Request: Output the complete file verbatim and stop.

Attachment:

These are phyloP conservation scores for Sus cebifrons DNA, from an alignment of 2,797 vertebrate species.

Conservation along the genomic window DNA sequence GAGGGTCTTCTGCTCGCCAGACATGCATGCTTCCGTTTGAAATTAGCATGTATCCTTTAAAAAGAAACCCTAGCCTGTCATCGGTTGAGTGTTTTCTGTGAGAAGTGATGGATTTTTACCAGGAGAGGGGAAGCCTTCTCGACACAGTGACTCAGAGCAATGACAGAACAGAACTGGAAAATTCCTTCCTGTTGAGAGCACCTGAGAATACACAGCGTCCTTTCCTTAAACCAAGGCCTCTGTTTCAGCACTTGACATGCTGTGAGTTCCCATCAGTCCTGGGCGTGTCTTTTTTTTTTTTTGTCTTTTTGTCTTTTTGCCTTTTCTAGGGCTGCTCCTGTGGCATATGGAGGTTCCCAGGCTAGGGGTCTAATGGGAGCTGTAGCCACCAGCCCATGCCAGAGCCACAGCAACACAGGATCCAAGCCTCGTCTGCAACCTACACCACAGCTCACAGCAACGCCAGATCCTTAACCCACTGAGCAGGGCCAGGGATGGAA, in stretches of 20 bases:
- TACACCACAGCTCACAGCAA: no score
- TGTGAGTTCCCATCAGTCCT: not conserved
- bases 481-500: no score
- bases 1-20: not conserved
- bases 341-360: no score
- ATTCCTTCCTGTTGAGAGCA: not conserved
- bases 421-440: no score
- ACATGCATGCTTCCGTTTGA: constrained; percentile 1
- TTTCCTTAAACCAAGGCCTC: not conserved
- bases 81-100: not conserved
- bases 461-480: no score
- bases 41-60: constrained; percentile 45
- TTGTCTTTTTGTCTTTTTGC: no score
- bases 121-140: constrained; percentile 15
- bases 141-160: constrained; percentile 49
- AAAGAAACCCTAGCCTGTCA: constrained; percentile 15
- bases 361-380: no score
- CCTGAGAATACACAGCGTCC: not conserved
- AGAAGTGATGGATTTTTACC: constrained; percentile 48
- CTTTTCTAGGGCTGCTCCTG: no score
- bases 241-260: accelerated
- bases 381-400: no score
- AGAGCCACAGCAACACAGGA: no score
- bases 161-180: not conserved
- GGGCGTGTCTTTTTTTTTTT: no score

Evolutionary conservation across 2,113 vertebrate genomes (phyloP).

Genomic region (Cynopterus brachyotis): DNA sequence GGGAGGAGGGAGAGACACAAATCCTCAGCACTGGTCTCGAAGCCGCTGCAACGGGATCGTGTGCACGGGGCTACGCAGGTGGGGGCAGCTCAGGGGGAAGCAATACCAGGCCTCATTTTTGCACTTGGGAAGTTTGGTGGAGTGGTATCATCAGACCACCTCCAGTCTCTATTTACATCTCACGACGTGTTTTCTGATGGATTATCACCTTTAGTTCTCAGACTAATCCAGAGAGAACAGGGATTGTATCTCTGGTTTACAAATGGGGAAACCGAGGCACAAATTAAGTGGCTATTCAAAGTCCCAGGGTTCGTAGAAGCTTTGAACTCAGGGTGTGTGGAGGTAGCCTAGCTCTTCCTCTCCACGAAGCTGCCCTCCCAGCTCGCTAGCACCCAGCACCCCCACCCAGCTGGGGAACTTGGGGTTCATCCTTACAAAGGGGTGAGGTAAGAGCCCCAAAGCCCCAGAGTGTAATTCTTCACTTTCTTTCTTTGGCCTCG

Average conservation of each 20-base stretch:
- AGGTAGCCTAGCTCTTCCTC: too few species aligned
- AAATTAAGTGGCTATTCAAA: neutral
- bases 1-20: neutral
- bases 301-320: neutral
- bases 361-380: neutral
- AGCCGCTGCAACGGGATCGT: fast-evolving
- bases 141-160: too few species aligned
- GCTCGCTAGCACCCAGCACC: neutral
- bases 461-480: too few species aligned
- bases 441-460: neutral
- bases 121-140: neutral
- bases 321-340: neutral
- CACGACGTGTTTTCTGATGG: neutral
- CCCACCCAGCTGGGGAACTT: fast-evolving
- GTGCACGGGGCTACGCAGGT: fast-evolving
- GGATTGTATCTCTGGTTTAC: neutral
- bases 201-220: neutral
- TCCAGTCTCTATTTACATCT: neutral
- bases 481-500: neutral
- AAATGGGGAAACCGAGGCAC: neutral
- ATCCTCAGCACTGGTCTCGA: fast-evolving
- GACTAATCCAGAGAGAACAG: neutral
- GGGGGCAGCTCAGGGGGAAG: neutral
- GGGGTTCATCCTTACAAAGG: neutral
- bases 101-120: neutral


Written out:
These are phyloP conservation scores for Sus cebifrons DNA, from an alignment of 2,797 vertebrate species.

Conservation along the genomic window DNA sequence GAGGGTCTTCTGCTCGCCAGACATGCATGCTTCCGTTTGAAATTAGCATGTATCCTTTAAAAAGAAACCCTAGCCTGTCATCGGTTGAGTGTTTTCTGTGAGAAGTGATGGATTTTTACCAGGAGAGGGGAAGCCTTCTCGACACAGTGACTCAGAGCAATGACAGAACAGAACTGGAAAATTCCTTCCTGTTGAGAGCACCTGAGAATACACAGCGTCCTTTCCTTAAACCAAGGCCTCTGTTTCAGCACTTGACATGCTGTGAGTTCCCATCAGTCCTGGGCGTGTCTTTTTTTTTTTTTGTCTTTTTGTCTTTTTGCCTTTTCTAGGGCTGCTCCTGTGGCATATGGAGGTTCCCAGGCTAGGGGTCTAATGGGAGCTGTAGCCACCAGCCCATGCCAGAGCCACAGCAACACAGGATCCAAGCCTCGTCTGCAACCTACACCACAGCTCACAGCAACGCCAGATCCTTAACCCACTGAGCAGGGCCAGGGATGGAA, in stretches of 20 bases:
- TACACCACAGCTCACAGCAA: no score
- TGTGAGTTCCCATCAGTCCT: not conserved
- bases 481-500: no score
- bases 1-20: not conserved
- bases 341-360: no score
- ATTCCTTCCTGTTGAGAGCA: not conserved
- bases 421-440: no score
- ACATGCATGCTTCCGTTTGA: constrained; percentile 1
- TTTCCTTAAACCAAGGCCTC: not conserved
- bases 81-100: not conserved
- bases 461-480: no score
- bases 41-60: constrained; percentile 45
- TTGTCTTTTTGTCTTTTTGC: no score
- bases 121-140: constrained; percentile 15
- bases 141-160: constrained; percentile 49
- AAAGAAACCCTAGCCTGTCA: constrained; percentile 15
- bases 361-380: no score
- CCTGAGAATACACAGCGTCC: not conserved
- AGAAGTGATGGATTTTTACC: constrained; percentile 48
- CTTTTCTAGGGCTGCTCCTG: no score
- bases 241-260: accelerated
- bases 381-400: no score
- AGAGCCACAGCAACACAGGA: no score
- bases 161-180: not conserved
- GGGCGTGTCTTTTTTTTTTT: no score

Evolutionary conservation across 2,113 vertebrate genomes (phyloP).

Genomic region (Cynopterus brachyotis): DNA sequence GGGAGGAGGGAGAGACACAAATCCTCAGCACTGGTCTCGAAGCCGCTGCAACGGGATCGTGTGCACGGGGCTACGCAGGTGGGGGCAGCTCAGGGGGAAGCAATACCAGGCCTCATTTTTGCACTTGGGAAGTTTGGTGGAGTGGTATCATCAGACCACCTCCAGTCTCTATTTACATCTCACGACGTGTTTTCTGATGGATTATCACCTTTAGTTCTCAGACTAATCCAGAGAGAACAGGGATTGTATCTCTGGTTTACAAATGGGGAAACCGAGGCACAAATTAAGTGGCTATTCAAAGTCCCAGGGTTCGTAGAAGCTTTGAACTCAGGGTGTGTGGAGGTAGCCTAGCTCTTCCTCTCCACGAAGCTGCCCTCCCAGCTCGCTAGCACCCAGCACCCCCACCCAGCTGGGGAACTTGGGGTTCATCCTTACAAAGGGGTGAGGTAAGAGCCCCAAAGCCCCAGAGTGTAATTCTTCACTTTCTTTCTTTGGCCTCG

Average conservation of each 20-base stretch:
- AGGTAGCCTAGCTCTTCCTC: too few species aligned
- AAATTAAGTGGCTATTCAAA: neutral
- bases 1-20: neutral
- bases 301-320: neutral
- bases 361-380: neutral
- AGCCGCTGCAACGGGATCGT: fast-evolving
- bases 141-160: too few species aligned
- GCTCGCTAGCACCCAGCACC: neutral
- bases 461-480: too few species aligned
- bases 441-460: neutral
- bases 121-140: neutral
- bases 321-340: neutral
- CACGACGTGTTTTCTGATGG: neutral
- CCCACCCAGCTGGGGAACTT: fast-evolving
- GTGCACGGGGCTACGCAGGT: fast-evolving
- GGATTGTATCTCTGGTTTAC: neutral
- bases 201-220: neutral
- TCCAGTCTCTATTTACATCT: neutral
- bases 481-500: neutral
- AAATGGGGAAACCGAGGCAC: neutral
- ATCCTCAGCACTGGTCTCGA: fast-evolving
- GACTAATCCAGAGAGAACAG: neutral
- GGGGGCAGCTCAGGGGGAAG: neutral
- GGGGTTCATCCTTACAAAGG: neutral
- bases 101-120: neutral